Page 4324 - Week 14 - Wednesday, 27 November 2013

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Mr Hanson: On that point of order, I would—

MR ASSISTANT SPEAKER: It is not a debate, Mr Hanson.

MR BARR: Can we stop the clock?

MR ASSISTANT SPEAKER: Stop the clock please, Clerk. Mr Hanson, you have one more opportunity to relate to your point of order.

Mr Hanson: I was just responding to that point. That is quite clearly not true. I do not think I come into this place and have long speeches about—

MR ASSISTANT SPEAKER: That is not to do with the point of order. So take your seat. Mr Barr.

MR BARR: Thank you, Mr Assistant Speaker. From a government that reassured voters that they would be a government of no surprises, we have seen quite a few surprises. This decision on UC is just one example. It will certainly hurt the ACT and the region, and it will hurt our capability to increase student and community sport participation. It will hurt our capacity to promote physical literacy and active lifestyles in our city. The opportunity for community sport to connect with other disciplines of the university, including business, teaching and sports science would have created synergies that would enhance the administrative and operational functions of community sporting organisations.

The ACT government’s active 2020 strategy is recognised by the sport and recreation industry as the blueprint upon which the economic and social value of sport and recreation will be nurtured and promoted in the territory. The seven fundamental goals of the active 2020 strategy—and the UC sports commons precinct touches on a number of these—include maximising community engagement, promoting greater acknowledgement of the health, education and social benefits of sport and recreation, increasing the capacity and capability of sport and active recreation to provide quality opportunities in the ACT, maximising opportunities for outstanding individual success, creating Canberra’s image as the national sporting capital and maximising sporting infrastructure and resources. One of the key focuses of the model being applied to the UC sports commons to reinvigorate the incubator concept for smaller community sports that benefit from co-location with other sporting organisations, the alignment between the goals of the active 2020 strategy and the vision of the UC sports commons are quite clear.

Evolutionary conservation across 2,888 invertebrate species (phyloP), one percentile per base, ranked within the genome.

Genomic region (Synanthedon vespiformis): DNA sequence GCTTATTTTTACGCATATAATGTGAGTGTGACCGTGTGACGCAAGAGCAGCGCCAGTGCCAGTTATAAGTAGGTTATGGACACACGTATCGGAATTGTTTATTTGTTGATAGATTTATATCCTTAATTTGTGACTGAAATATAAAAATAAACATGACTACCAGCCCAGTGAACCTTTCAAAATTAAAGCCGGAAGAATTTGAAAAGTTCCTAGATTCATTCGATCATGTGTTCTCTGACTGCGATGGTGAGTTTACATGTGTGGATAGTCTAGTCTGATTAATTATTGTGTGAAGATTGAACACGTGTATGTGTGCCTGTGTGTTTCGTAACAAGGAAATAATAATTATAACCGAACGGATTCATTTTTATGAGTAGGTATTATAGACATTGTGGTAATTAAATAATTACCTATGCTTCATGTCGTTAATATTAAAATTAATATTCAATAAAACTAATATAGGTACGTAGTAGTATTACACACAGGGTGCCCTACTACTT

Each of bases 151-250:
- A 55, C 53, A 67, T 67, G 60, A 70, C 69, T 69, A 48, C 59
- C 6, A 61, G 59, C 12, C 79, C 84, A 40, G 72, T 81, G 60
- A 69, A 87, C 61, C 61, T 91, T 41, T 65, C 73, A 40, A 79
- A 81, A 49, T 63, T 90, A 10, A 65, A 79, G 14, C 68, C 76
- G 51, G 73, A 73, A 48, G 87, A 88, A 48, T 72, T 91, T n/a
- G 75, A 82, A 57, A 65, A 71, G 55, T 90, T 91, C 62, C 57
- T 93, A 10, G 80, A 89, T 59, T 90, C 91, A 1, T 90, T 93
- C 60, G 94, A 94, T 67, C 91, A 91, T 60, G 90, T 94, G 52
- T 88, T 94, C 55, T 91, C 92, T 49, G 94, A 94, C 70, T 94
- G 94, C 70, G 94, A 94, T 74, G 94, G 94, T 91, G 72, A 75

I would like to thank Dr Bourke for bringing the motion to the Assembly and echo his remarks about how critical it is that all members of this place give their support to this project at UC, do what they can to lobby the federal government to honour the commitment that was made in relation to this project. There is no question that a bipartisan effort here on behalf of the University of Canberra and community sport and recreation would go a long way to support the viability of the project into the future.

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